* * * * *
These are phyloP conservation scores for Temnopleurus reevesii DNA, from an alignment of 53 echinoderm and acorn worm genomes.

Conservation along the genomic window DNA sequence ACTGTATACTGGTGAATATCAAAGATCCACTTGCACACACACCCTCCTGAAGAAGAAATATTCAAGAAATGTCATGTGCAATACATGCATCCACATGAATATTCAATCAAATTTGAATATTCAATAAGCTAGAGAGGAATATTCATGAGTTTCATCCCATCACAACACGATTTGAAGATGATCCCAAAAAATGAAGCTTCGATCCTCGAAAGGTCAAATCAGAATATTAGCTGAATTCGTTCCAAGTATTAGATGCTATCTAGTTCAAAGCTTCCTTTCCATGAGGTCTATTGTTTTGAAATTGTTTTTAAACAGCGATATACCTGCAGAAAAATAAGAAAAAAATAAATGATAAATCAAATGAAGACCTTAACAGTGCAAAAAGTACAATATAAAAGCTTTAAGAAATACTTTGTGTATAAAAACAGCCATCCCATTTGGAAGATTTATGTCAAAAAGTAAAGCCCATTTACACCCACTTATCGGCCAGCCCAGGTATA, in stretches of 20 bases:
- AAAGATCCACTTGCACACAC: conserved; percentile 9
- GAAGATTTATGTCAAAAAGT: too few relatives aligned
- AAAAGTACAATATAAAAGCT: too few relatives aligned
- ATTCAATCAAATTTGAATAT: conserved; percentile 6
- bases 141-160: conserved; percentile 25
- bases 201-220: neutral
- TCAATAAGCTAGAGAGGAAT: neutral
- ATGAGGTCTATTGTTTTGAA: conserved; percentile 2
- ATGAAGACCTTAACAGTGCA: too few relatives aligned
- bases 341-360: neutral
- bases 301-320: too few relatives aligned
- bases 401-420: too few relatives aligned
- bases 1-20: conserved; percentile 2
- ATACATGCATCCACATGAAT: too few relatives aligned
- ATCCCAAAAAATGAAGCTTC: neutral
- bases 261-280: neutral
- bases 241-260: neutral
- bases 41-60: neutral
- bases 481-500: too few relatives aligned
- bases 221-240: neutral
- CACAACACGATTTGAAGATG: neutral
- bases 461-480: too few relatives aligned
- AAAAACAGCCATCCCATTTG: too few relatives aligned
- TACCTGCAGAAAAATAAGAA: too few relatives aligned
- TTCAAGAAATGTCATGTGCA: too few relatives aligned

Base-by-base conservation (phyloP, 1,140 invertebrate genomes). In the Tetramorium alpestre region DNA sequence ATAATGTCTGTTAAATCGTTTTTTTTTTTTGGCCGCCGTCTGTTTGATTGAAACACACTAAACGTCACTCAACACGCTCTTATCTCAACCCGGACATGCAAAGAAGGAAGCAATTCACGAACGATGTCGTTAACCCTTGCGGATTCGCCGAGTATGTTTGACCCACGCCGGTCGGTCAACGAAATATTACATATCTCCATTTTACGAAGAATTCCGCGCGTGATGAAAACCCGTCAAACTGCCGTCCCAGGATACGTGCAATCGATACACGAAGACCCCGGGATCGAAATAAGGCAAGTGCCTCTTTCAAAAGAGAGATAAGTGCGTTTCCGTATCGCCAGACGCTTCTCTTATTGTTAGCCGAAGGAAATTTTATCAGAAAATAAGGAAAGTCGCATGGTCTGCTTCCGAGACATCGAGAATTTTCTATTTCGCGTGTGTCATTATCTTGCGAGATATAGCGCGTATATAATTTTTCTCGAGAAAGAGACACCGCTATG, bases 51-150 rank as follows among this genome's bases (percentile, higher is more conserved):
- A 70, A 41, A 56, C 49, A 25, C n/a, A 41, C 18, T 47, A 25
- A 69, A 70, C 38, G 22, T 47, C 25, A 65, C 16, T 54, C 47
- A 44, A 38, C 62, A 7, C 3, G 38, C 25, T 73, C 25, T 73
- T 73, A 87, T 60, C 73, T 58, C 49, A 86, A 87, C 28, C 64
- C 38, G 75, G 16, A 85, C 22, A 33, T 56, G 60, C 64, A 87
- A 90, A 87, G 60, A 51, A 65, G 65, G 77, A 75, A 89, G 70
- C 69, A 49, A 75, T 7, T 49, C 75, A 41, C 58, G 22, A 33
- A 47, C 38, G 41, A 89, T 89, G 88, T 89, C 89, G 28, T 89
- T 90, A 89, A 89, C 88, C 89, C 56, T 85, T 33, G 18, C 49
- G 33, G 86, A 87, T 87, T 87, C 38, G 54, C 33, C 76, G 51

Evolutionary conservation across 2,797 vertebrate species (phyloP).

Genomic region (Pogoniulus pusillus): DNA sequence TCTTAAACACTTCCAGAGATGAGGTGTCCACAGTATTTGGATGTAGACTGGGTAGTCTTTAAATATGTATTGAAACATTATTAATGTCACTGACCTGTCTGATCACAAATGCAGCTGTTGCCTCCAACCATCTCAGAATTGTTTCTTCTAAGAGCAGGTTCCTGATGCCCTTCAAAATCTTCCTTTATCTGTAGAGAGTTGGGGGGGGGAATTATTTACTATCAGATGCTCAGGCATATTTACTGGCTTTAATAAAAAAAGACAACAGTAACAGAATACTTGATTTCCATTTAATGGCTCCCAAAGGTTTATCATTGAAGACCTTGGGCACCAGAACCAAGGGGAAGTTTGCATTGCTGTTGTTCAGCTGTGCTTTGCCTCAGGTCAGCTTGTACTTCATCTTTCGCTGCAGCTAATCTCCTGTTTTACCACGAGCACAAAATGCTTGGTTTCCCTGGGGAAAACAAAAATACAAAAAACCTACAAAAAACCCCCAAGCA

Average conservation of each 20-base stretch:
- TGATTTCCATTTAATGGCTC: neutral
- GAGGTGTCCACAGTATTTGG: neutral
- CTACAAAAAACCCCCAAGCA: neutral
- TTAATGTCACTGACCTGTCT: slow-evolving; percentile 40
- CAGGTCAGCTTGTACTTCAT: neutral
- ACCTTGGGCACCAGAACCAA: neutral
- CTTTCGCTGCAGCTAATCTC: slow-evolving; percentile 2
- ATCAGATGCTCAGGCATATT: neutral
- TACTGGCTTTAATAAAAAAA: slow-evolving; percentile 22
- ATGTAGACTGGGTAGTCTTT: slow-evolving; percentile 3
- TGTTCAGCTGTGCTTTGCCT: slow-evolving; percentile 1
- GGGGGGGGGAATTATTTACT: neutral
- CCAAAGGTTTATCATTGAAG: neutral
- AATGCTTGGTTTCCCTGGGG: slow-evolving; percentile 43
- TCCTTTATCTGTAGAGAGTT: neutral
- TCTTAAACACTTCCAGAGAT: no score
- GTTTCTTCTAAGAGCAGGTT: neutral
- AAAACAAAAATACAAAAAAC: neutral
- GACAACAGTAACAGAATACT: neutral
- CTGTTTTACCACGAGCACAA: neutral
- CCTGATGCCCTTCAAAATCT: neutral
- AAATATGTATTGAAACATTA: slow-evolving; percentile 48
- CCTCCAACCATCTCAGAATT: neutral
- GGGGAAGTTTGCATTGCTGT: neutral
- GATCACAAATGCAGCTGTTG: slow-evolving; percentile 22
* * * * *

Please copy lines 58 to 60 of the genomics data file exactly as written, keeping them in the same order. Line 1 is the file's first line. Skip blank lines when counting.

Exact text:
- GTTTCTTCTAAGAGCAGGTT: neutral
- AAAACAAAAATACAAAAAAC: neutral
- GACAACAGTAACAGAATACT: neutral